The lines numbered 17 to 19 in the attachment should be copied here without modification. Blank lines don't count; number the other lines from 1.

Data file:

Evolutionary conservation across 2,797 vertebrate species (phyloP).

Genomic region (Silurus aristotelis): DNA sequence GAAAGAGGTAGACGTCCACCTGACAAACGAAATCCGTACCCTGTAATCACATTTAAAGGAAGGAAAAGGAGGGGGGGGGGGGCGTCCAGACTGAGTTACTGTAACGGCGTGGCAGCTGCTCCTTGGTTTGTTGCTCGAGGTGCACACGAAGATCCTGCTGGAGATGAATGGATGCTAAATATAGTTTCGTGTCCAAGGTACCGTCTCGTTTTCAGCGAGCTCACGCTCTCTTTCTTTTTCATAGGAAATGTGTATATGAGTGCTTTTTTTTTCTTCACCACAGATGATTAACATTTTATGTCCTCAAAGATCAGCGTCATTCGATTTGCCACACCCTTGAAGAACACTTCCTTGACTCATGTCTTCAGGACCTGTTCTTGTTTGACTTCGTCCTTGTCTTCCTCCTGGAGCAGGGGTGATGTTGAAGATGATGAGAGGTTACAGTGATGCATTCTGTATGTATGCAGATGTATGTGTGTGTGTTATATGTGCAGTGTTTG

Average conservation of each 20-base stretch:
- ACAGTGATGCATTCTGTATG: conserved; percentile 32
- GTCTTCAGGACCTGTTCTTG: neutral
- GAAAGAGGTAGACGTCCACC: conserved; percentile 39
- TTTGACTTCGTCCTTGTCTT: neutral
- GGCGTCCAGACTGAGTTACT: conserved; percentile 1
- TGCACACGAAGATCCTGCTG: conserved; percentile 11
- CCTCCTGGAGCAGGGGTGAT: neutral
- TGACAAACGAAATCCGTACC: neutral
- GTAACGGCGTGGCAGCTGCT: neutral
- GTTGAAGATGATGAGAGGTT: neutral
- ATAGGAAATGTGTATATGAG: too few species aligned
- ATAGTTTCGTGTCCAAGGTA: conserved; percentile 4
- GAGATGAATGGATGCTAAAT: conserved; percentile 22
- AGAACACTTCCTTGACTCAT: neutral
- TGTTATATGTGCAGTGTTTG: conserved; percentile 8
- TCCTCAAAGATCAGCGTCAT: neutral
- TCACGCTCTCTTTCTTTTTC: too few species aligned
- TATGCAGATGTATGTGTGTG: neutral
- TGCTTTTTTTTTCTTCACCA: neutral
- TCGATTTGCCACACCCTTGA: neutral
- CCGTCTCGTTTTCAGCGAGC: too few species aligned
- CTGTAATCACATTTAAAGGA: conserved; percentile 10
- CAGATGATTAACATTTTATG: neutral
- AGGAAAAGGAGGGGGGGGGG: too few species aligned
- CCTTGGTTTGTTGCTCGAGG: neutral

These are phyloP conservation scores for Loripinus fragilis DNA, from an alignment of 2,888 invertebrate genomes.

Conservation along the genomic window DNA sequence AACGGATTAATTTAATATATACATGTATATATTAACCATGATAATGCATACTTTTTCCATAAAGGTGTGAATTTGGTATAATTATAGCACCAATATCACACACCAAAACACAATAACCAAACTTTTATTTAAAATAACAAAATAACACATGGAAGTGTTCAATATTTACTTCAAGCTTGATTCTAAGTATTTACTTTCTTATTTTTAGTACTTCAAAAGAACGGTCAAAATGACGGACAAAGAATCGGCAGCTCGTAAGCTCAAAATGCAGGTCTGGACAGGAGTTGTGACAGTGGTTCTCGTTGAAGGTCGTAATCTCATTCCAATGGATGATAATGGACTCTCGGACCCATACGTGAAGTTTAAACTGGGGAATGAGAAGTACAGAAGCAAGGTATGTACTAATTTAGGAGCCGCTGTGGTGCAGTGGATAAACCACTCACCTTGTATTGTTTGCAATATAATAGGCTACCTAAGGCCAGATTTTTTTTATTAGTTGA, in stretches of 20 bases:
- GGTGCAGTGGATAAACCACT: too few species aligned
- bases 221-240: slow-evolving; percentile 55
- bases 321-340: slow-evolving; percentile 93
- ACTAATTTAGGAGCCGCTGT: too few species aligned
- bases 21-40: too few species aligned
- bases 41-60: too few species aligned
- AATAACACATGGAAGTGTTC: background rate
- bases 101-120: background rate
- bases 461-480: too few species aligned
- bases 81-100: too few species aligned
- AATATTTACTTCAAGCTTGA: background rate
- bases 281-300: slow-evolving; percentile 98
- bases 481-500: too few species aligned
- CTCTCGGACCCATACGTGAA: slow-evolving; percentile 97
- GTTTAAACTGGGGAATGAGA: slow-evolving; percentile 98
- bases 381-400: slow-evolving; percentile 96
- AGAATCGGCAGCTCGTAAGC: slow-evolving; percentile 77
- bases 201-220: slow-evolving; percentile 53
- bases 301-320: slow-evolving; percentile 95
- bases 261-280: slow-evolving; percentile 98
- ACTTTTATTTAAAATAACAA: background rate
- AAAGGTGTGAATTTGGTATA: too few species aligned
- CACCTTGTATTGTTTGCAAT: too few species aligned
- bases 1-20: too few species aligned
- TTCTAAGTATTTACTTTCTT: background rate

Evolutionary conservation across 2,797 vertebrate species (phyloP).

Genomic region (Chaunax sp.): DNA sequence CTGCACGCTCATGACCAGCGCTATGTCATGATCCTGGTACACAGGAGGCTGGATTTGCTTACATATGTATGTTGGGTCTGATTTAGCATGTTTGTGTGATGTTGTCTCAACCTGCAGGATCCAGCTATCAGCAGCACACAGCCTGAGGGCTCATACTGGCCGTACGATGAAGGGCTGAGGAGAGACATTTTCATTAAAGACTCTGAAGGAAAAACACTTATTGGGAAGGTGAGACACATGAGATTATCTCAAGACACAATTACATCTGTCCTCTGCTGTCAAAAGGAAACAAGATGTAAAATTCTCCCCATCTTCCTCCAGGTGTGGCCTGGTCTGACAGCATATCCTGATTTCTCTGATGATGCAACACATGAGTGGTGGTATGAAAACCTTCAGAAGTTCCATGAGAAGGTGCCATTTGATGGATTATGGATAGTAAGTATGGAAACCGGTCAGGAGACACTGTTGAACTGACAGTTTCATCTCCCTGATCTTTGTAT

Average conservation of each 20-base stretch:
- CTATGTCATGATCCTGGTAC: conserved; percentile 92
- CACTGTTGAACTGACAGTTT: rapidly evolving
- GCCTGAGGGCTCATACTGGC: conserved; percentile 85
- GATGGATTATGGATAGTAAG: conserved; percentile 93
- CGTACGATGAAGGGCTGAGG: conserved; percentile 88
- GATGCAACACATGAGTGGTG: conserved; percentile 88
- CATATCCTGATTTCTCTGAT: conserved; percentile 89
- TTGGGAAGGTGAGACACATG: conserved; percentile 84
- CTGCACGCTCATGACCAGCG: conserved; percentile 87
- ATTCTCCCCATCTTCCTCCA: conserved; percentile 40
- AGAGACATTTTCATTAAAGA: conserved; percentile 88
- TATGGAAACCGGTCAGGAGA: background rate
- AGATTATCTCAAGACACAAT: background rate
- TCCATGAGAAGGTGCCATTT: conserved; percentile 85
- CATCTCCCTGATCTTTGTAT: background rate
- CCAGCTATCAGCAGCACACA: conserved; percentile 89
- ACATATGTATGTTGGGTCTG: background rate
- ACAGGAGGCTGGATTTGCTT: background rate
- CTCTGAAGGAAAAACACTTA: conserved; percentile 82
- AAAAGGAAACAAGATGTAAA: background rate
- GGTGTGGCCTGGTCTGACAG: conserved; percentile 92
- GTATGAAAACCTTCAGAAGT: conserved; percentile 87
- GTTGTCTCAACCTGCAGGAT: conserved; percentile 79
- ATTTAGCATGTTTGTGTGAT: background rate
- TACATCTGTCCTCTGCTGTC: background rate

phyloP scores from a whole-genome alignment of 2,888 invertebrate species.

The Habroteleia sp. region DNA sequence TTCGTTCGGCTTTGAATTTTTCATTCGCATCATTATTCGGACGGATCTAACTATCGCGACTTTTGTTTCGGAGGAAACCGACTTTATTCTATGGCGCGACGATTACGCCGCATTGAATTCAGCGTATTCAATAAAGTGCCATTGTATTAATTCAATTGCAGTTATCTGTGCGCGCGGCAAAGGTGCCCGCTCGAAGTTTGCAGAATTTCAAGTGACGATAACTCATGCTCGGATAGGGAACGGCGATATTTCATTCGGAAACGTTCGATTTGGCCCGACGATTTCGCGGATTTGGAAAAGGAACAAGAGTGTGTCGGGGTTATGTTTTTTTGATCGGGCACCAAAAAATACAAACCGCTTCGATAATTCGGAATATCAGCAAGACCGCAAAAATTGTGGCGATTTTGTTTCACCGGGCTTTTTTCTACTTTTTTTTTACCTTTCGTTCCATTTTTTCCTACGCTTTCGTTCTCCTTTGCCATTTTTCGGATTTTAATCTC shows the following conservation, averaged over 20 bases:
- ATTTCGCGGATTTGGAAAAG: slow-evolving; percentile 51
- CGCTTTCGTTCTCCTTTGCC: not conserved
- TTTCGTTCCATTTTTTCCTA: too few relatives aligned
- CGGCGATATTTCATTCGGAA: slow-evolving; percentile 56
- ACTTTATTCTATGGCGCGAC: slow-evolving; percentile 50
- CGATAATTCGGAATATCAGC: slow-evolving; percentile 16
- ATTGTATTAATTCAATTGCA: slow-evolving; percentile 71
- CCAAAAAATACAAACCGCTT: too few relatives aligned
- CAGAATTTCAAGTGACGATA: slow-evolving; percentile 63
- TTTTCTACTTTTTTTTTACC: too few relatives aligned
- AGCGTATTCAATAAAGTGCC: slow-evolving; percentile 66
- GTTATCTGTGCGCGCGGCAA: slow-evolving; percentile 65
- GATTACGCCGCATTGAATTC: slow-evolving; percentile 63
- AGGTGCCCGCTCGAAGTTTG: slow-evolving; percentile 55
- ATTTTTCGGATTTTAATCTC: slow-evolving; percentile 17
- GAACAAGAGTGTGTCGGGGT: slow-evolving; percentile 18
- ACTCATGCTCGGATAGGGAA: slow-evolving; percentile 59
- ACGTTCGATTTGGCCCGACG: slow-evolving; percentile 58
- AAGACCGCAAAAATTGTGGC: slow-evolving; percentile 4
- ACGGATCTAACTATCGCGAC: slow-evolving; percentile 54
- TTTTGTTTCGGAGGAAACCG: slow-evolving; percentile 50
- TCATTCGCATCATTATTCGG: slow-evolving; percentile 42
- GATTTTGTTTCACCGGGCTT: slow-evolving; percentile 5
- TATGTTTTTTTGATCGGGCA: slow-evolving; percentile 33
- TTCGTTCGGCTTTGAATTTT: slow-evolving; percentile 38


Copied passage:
- AGAACACTTCCTTGACTCAT: neutral
- TGTTATATGTGCAGTGTTTG: conserved; percentile 8
- TCCTCAAAGATCAGCGTCAT: neutral